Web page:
In a move that shocked many New Yorkers, Mayor Bill de Blasio changed direction and added 1,300 new NYPD officer hires to his newly approved budget.
The City Council voted to devote $170 million to add new uniformed officers to the police force while including reforms in overtime and civilianization that will allegedly generate $70 million in savings once phased in. The new officers will be directed to neighborhood policing and the NYPD’s counter-terror efforts.
“We’re strengthening the NYPD’s ranks, devoting new officers to counter-terror work and neighborhood policing, while securing vital fiscal reforms in overtime and civilianization,” stated de Blasio. “We are also making critical investments in our renewal schools, libraries and so much more. Thank you to Speaker Mark-Viverito, Chair Ferreras-Copeland and all of their colleagues in the council for their partnership as we reached this agreement.”
Brooklyn Borough President Eric Adams heaped praise upon the de Blasio administration for changing its mind on adding new officers, a point of contention for months in the aftermath of high-profile police brutality.
“In recent weeks, I have argued to lawmakers and the public that additional hiring is needed to bolster our efforts in counter-terrorism and to put more patrol officers on our street corners for meaningful interactions with the public,” said Adams. “It is great to see both sides of City Hall value the advancement of community-police relations with an investment that I believe will result in a safer and more united city.”
According to Communities United for Police Reform spokesperson Monifa Bandele, Adams might want to slow down on the “united city” thing. In a statement, Bandele said the move signaled that de Blasio is more worried about getting political points than fixing systemic issues.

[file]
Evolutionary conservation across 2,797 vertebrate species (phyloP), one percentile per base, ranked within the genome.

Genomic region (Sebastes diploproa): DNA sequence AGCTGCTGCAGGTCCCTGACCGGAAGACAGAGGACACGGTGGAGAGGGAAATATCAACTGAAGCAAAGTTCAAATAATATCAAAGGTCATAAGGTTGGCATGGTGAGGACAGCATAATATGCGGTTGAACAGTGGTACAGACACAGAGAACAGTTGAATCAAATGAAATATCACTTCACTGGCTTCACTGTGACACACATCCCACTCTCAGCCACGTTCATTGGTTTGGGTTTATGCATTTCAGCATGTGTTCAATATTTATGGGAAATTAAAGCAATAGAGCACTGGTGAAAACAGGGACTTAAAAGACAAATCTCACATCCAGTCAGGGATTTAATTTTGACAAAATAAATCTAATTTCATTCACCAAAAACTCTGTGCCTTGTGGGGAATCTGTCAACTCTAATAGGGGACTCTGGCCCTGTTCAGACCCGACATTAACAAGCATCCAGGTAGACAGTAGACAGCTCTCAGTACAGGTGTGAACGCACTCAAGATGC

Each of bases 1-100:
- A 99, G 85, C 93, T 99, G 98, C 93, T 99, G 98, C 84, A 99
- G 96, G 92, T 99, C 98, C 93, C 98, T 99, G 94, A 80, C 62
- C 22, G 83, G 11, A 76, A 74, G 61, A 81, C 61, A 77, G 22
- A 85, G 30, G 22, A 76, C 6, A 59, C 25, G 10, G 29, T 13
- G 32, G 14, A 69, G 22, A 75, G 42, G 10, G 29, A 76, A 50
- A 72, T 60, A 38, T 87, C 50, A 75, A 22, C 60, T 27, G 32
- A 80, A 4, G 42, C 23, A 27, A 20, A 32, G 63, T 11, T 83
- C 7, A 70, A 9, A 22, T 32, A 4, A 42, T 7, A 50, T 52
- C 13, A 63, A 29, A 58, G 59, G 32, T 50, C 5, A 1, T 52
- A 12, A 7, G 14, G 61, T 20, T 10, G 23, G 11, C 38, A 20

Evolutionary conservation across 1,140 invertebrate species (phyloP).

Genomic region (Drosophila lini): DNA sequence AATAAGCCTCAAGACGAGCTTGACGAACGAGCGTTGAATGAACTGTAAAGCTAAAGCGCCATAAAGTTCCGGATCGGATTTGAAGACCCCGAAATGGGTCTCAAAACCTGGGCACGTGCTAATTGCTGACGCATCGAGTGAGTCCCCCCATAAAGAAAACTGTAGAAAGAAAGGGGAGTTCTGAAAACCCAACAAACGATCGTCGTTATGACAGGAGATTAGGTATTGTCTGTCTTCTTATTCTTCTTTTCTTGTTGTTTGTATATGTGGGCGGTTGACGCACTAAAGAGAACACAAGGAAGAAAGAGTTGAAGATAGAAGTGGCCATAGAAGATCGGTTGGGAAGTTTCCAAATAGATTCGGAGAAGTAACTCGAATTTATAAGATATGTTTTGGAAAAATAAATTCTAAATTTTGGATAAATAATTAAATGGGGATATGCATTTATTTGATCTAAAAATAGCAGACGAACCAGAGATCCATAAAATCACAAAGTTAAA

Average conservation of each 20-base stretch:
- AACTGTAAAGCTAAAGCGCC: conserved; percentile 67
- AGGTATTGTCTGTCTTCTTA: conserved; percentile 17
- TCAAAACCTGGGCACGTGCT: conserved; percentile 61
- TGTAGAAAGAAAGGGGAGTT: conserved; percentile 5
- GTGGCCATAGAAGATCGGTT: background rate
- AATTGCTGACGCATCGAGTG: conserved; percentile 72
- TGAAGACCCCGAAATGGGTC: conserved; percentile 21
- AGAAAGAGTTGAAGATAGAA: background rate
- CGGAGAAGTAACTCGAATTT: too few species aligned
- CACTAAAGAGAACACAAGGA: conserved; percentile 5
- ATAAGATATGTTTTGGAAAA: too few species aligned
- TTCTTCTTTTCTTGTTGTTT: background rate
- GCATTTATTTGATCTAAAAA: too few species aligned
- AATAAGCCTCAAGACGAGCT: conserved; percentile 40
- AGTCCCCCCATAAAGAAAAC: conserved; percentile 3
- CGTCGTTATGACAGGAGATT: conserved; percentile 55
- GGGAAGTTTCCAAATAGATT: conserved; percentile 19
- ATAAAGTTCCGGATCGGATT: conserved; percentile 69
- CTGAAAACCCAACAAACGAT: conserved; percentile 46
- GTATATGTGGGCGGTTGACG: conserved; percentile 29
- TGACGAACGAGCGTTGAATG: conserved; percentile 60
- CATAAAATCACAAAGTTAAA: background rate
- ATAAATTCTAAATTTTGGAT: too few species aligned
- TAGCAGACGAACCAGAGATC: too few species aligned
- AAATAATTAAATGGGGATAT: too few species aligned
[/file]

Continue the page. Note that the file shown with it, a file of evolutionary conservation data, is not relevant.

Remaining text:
“This deal to increase the NYPD headcount seems like politics at its worst, and is not in the best interest of the safety or long-term needs of our communities,” said Bandele. “It’s disappointing and perplexing that the city budget will increase the NYPD headcount when systemic problems with police accountability and culture that allow New Yorkers to be abused and killed have yet to be fixed—and while major needs in our communities are under-resourced.”
But de Blasio pushed this new development as a positive for New Yorkers and the communities that the officers are supposed to serve. He expressed belief that if done right, this could lead everyone on the road to reconciliation.
“The vision is to have police deeply connected to neighborhoods,” de Blaiso told reporters after the budget announcement. “Officers who will walk a beat, get to know a community, get to know community leaders and clergy, have a real familiarity with the needs of the community, and build trust.”
Bandele said “Nothing that the NYPD has undertaken—decreases in the overall number of reported stops, expansion of body cameras and retraining—equate to lasting, systemic reform. Our communities are still being hurt by discriminatory and abusive policing, and the mayor and council need to take steps to address this in a meaningful way. The Right to Know Act, zero tolerance for police brutality and ending discriminatory ‘broken windows’ policing are stalled, but are part of what will be essential to achieving real systemic change.”